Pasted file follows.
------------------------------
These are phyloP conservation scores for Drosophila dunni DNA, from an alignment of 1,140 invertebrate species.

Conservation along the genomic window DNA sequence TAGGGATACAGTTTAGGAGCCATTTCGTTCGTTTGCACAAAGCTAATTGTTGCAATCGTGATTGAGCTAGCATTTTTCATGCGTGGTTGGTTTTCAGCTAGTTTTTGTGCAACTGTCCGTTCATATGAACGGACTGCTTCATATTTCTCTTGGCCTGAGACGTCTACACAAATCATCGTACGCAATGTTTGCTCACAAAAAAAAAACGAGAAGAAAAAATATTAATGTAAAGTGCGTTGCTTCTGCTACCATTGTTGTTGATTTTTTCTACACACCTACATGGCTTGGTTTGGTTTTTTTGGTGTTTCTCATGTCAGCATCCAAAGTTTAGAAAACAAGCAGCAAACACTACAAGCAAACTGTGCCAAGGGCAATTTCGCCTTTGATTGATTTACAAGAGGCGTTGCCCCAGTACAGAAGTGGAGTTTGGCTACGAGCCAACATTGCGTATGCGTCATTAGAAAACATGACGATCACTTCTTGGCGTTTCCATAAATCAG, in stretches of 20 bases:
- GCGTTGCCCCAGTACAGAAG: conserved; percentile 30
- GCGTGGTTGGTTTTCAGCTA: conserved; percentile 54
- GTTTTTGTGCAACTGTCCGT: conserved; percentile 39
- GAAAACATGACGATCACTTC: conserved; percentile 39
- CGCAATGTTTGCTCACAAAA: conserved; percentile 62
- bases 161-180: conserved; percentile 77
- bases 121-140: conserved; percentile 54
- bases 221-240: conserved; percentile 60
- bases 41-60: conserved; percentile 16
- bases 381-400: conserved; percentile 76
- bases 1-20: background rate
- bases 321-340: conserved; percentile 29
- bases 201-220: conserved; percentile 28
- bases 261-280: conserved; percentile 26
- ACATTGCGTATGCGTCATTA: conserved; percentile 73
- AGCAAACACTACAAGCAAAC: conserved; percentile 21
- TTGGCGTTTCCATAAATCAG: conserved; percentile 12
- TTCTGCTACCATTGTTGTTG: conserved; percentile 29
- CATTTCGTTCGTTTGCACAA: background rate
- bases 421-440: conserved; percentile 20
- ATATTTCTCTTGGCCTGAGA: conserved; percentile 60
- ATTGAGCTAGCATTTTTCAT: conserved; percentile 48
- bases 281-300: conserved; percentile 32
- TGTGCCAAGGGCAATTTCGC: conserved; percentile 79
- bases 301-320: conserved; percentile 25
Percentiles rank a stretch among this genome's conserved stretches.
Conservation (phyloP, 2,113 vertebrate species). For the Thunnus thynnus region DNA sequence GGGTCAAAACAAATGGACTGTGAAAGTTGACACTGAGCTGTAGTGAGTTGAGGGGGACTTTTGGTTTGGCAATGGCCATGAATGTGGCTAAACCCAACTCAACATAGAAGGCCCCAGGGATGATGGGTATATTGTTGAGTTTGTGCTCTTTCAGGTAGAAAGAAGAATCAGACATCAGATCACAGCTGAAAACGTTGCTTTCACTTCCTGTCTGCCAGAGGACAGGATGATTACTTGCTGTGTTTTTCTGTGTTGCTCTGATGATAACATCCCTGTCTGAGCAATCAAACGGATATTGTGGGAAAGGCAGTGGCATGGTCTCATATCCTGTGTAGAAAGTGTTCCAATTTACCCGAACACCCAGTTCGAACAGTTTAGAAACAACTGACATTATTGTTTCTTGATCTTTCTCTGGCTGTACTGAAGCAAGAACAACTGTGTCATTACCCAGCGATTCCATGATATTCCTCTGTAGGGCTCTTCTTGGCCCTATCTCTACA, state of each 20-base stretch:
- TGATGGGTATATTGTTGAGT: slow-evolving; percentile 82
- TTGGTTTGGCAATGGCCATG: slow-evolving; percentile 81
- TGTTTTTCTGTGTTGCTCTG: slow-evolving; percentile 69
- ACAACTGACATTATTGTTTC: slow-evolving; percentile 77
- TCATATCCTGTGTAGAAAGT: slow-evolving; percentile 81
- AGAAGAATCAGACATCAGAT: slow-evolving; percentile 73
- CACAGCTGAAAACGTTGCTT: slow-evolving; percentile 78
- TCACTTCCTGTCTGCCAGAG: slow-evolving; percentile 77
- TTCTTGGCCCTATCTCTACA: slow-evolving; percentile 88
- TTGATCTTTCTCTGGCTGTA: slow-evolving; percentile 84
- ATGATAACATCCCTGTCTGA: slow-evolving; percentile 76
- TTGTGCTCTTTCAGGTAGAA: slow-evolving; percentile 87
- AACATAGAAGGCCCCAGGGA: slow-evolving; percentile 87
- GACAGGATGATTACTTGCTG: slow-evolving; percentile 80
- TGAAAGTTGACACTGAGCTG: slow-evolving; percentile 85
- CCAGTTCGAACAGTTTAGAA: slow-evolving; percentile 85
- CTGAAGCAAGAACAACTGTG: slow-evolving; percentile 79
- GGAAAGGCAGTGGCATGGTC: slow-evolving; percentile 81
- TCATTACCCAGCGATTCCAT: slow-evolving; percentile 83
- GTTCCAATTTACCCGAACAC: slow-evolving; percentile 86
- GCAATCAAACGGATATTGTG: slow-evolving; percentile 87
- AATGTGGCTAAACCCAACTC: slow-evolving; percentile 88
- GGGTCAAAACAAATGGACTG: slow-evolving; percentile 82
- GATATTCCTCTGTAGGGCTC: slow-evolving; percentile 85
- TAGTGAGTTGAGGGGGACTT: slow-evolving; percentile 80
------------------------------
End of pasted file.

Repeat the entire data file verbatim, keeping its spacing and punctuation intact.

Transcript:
These are phyloP conservation scores for Drosophila dunni DNA, from an alignment of 1,140 invertebrate species.

Conservation along the genomic window DNA sequence TAGGGATACAGTTTAGGAGCCATTTCGTTCGTTTGCACAAAGCTAATTGTTGCAATCGTGATTGAGCTAGCATTTTTCATGCGTGGTTGGTTTTCAGCTAGTTTTTGTGCAACTGTCCGTTCATATGAACGGACTGCTTCATATTTCTCTTGGCCTGAGACGTCTACACAAATCATCGTACGCAATGTTTGCTCACAAAAAAAAAACGAGAAGAAAAAATATTAATGTAAAGTGCGTTGCTTCTGCTACCATTGTTGTTGATTTTTTCTACACACCTACATGGCTTGGTTTGGTTTTTTTGGTGTTTCTCATGTCAGCATCCAAAGTTTAGAAAACAAGCAGCAAACACTACAAGCAAACTGTGCCAAGGGCAATTTCGCCTTTGATTGATTTACAAGAGGCGTTGCCCCAGTACAGAAGTGGAGTTTGGCTACGAGCCAACATTGCGTATGCGTCATTAGAAAACATGACGATCACTTCTTGGCGTTTCCATAAATCAG, in stretches of 20 bases:
- GCGTTGCCCCAGTACAGAAG: conserved; percentile 30
- GCGTGGTTGGTTTTCAGCTA: conserved; percentile 54
- GTTTTTGTGCAACTGTCCGT: conserved; percentile 39
- GAAAACATGACGATCACTTC: conserved; percentile 39
- CGCAATGTTTGCTCACAAAA: conserved; percentile 62
- bases 161-180: conserved; percentile 77
- bases 121-140: conserved; percentile 54
- bases 221-240: conserved; percentile 60
- bases 41-60: conserved; percentile 16
- bases 381-400: conserved; percentile 76
- bases 1-20: background rate
- bases 321-340: conserved; percentile 29
- bases 201-220: conserved; percentile 28
- bases 261-280: conserved; percentile 26
- ACATTGCGTATGCGTCATTA: conserved; percentile 73
- AGCAAACACTACAAGCAAAC: conserved; percentile 21
- TTGGCGTTTCCATAAATCAG: conserved; percentile 12
- TTCTGCTACCATTGTTGTTG: conserved; percentile 29
- CATTTCGTTCGTTTGCACAA: background rate
- bases 421-440: conserved; percentile 20
- ATATTTCTCTTGGCCTGAGA: conserved; percentile 60
- ATTGAGCTAGCATTTTTCAT: conserved; percentile 48
- bases 281-300: conserved; percentile 32
- TGTGCCAAGGGCAATTTCGC: conserved; percentile 79
- bases 301-320: conserved; percentile 25
Percentiles rank a stretch among this genome's conserved stretches.
Conservation (phyloP, 2,113 vertebrate species). For the Thunnus thynnus region DNA sequence GGGTCAAAACAAATGGACTGTGAAAGTTGACACTGAGCTGTAGTGAGTTGAGGGGGACTTTTGGTTTGGCAATGGCCATGAATGTGGCTAAACCCAACTCAACATAGAAGGCCCCAGGGATGATGGGTATATTGTTGAGTTTGTGCTCTTTCAGGTAGAAAGAAGAATCAGACATCAGATCACAGCTGAAAACGTTGCTTTCACTTCCTGTCTGCCAGAGGACAGGATGATTACTTGCTGTGTTTTTCTGTGTTGCTCTGATGATAACATCCCTGTCTGAGCAATCAAACGGATATTGTGGGAAAGGCAGTGGCATGGTCTCATATCCTGTGTAGAAAGTGTTCCAATTTACCCGAACACCCAGTTCGAACAGTTTAGAAACAACTGACATTATTGTTTCTTGATCTTTCTCTGGCTGTACTGAAGCAAGAACAACTGTGTCATTACCCAGCGATTCCATGATATTCCTCTGTAGGGCTCTTCTTGGCCCTATCTCTACA, state of each 20-base stretch:
- TGATGGGTATATTGTTGAGT: slow-evolving; percentile 82
- TTGGTTTGGCAATGGCCATG: slow-evolving; percentile 81
- TGTTTTTCTGTGTTGCTCTG: slow-evolving; percentile 69
- ACAACTGACATTATTGTTTC: slow-evolving; percentile 77
- TCATATCCTGTGTAGAAAGT: slow-evolving; percentile 81
- AGAAGAATCAGACATCAGAT: slow-evolving; percentile 73
- CACAGCTGAAAACGTTGCTT: slow-evolving; percentile 78
- TCACTTCCTGTCTGCCAGAG: slow-evolving; percentile 77
- TTCTTGGCCCTATCTCTACA: slow-evolving; percentile 88
- TTGATCTTTCTCTGGCTGTA: slow-evolving; percentile 84
- ATGATAACATCCCTGTCTGA: slow-evolving; percentile 76
- TTGTGCTCTTTCAGGTAGAA: slow-evolving; percentile 87
- AACATAGAAGGCCCCAGGGA: slow-evolving; percentile 87
- GACAGGATGATTACTTGCTG: slow-evolving; percentile 80
- TGAAAGTTGACACTGAGCTG: slow-evolving; percentile 85
- CCAGTTCGAACAGTTTAGAA: slow-evolving; percentile 85
- CTGAAGCAAGAACAACTGTG: slow-evolving; percentile 79
- GGAAAGGCAGTGGCATGGTC: slow-evolving; percentile 81
- TCATTACCCAGCGATTCCAT: slow-evolving; percentile 83
- GTTCCAATTTACCCGAACAC: slow-evolving; percentile 86
- GCAATCAAACGGATATTGTG: slow-evolving; percentile 87
- AATGTGGCTAAACCCAACTC: slow-evolving; percentile 88
- GGGTCAAAACAAATGGACTG: slow-evolving; percentile 82
- GATATTCCTCTGTAGGGCTC: slow-evolving; percentile 85
- TAGTGAGTTGAGGGGGACTT: slow-evolving; percentile 80